• 1. the objective is conflict transformation, and the when the intervener, (either as a non-partisan external party taking the interests of all conflict parties into consideration, or as a partisan party supporting one side in the conflict), engages in conflict transformation and/or human rights and justice, and when

  • 2. there is no use of direct or indirect deadly violence (20).

This definition has two consequences that might be controversial:

  • First, it is nonviolent intervention may take place either at home of the interveners or at the home of those people where the conflict takes place.

  • Second, nonviolent intervention may be partisan (21). This topic has already been touched upon in the paragraph on nonviolent conflict escalation above. The argument goes like this: If there is a strong imbalance of power between the parties in conflict, (perhaps even to the degree that structural violence is so high that the conflict is latent and the underdog hasn’t even started to organise himself), then nonviolent intervention must mean strengthening the underdog. This is not a new argument. Johan Galtung made it early in the 1980s (22). But still in the bulk of the literature on conflict intervention the non-partisan character is automatically, and by definition, assumed.

Table 1.6 See Associated Documents


  • (1) : I prefer the term ‘external party’ to ‘third party’ because, as Galtung has pointed out, there are usually more then two parties to a conflict. (Galtung 1994)

  • (2) : Their commitment varies quite a lot. One of the most powerful regional organisation, the European Union, is concentrating primarily on building up its own military capacities. A Rapid Reaction Force of 50 to 60 thousand soldiers who can be deployed within 60 days is meant to be in place by 2003. The EU announced that it wanted to develop civil instruments of crisis prevention parallel with this, but there is very little co-ordination between the single member states (some of them are doing quite a lot on conflict resolution), as well as an imbalance in the distribution of funds, and the development of the usual EU bureaucracy. See Debiel/Fischer 2000, Schweitzer 2000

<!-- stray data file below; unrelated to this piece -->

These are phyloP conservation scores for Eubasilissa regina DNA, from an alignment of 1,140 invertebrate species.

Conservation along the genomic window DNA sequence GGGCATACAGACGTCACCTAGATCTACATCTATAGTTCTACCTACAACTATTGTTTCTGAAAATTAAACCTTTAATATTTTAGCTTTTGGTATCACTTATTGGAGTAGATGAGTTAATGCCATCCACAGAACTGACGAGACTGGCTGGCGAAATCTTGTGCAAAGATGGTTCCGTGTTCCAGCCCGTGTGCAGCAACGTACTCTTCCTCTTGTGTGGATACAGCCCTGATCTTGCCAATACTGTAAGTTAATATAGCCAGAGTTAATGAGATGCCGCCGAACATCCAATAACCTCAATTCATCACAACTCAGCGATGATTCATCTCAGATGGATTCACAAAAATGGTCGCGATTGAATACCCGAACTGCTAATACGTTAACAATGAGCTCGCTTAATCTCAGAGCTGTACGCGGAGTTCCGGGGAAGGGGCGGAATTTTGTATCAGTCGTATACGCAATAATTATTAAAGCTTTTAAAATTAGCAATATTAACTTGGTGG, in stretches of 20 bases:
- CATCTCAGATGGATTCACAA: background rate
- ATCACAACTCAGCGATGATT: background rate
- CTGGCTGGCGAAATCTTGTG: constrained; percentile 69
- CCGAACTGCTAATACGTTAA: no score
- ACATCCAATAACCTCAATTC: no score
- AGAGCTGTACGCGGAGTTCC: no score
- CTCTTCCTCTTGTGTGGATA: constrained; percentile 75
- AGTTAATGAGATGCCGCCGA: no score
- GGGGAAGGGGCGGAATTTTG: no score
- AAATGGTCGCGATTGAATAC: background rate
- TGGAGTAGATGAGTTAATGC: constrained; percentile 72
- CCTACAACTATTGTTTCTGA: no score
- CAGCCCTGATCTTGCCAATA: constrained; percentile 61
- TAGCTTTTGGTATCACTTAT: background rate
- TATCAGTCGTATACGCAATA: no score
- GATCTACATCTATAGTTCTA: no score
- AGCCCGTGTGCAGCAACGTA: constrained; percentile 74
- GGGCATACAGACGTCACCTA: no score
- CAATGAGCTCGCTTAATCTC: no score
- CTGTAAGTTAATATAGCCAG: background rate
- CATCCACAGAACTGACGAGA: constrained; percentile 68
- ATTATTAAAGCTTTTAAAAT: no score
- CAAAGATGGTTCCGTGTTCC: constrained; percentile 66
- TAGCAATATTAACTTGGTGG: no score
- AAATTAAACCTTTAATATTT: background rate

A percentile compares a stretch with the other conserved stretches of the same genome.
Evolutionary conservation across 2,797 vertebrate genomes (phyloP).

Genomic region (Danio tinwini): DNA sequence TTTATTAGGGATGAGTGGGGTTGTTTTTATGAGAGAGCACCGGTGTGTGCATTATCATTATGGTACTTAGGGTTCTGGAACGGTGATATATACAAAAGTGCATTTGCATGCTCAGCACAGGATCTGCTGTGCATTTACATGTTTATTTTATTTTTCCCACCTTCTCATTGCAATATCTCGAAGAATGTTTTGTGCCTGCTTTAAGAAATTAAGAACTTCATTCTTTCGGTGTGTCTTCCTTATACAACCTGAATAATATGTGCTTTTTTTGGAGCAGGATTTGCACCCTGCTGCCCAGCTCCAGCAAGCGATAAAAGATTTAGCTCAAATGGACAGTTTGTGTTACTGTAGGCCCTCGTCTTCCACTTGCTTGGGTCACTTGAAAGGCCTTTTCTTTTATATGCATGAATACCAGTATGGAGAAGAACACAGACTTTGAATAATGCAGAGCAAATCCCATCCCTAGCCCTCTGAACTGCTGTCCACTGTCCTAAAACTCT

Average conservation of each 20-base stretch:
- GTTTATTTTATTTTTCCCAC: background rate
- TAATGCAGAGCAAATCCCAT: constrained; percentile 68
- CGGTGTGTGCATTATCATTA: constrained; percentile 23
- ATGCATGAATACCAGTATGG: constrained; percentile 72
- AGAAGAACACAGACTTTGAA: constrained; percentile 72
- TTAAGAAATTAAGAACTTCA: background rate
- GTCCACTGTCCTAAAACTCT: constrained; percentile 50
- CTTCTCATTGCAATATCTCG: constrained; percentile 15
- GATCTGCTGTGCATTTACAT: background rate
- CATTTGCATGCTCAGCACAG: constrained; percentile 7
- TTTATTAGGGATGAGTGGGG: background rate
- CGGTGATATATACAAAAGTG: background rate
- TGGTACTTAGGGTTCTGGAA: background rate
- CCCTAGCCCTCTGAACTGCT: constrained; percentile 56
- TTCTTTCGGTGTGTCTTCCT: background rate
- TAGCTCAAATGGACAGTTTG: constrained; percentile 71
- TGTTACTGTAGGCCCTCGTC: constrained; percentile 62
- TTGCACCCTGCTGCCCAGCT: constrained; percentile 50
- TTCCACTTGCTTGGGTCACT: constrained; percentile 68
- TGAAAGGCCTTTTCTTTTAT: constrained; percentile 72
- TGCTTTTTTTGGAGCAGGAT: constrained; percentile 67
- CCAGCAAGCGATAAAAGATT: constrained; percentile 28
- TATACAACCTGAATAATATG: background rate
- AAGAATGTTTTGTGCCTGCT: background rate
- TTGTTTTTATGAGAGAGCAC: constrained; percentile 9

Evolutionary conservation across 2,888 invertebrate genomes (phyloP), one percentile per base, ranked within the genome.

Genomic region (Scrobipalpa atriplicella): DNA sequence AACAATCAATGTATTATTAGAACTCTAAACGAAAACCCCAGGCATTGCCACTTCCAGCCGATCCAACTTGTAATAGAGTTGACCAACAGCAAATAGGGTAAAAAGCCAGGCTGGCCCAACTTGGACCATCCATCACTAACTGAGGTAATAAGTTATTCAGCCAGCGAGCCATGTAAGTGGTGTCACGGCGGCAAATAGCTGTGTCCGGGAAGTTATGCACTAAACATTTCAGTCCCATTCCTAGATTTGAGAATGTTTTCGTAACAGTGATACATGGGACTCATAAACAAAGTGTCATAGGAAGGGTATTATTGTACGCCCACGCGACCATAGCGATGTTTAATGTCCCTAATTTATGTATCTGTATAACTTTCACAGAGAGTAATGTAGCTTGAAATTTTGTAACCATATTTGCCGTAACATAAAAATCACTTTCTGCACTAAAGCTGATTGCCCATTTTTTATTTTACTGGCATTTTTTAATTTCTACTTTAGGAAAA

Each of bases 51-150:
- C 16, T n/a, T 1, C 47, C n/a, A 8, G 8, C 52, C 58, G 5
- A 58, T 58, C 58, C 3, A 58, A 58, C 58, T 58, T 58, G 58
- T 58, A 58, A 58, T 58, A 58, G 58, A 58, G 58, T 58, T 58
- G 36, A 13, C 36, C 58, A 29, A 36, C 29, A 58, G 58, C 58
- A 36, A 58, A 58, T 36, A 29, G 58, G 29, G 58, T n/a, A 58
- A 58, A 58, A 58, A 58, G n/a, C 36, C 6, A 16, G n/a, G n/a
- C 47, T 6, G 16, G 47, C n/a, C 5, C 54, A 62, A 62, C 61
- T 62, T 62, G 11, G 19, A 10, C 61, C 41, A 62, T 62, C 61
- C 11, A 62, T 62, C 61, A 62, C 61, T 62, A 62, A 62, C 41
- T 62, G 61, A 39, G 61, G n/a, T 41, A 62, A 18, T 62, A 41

• (3) : Funders (Track 8) do not easily fit into this categorisation because they might be governments, NGOs or business. Therefore I omitted them in spite of the doubtless importance they have in conflict resolution work.

  • (4) : Under NGOs, I have include the groups distinguished by Diamond/McDonald in their original Multi-Track Diplomacy concept from 1993: professional conflict proponents (track 2), private citizens (track 4), research/training/education (track 5)

  • (5) : Called ‘activism’ (track 6) in the Multi-Track approach.

  • (6) : Weiss considers political parties as members of civil society (Weiss 99:227). This might be typical for the Western understanding of civil society. Civil society is a term that comes from Eastern Europe (Konrad, Havel and others), and they certainly excluded political parties as they knew them, considering them part of the state system. To discuss the status of parties in the Western democratic system would detract too much from the issue here; therefore, I would just like to mark the role of parties as a contentious issue. A dotted line marks this connection in the table above.

  • (7) : Track 7. Of course, it may be argued that religious communities are part of civil society (see Weiss 99:207); however, in many countries they are a power on their own, and often have close links to the government that I think it better to make them a category of their own, but still marking them (in the diagram below) as part of civil society.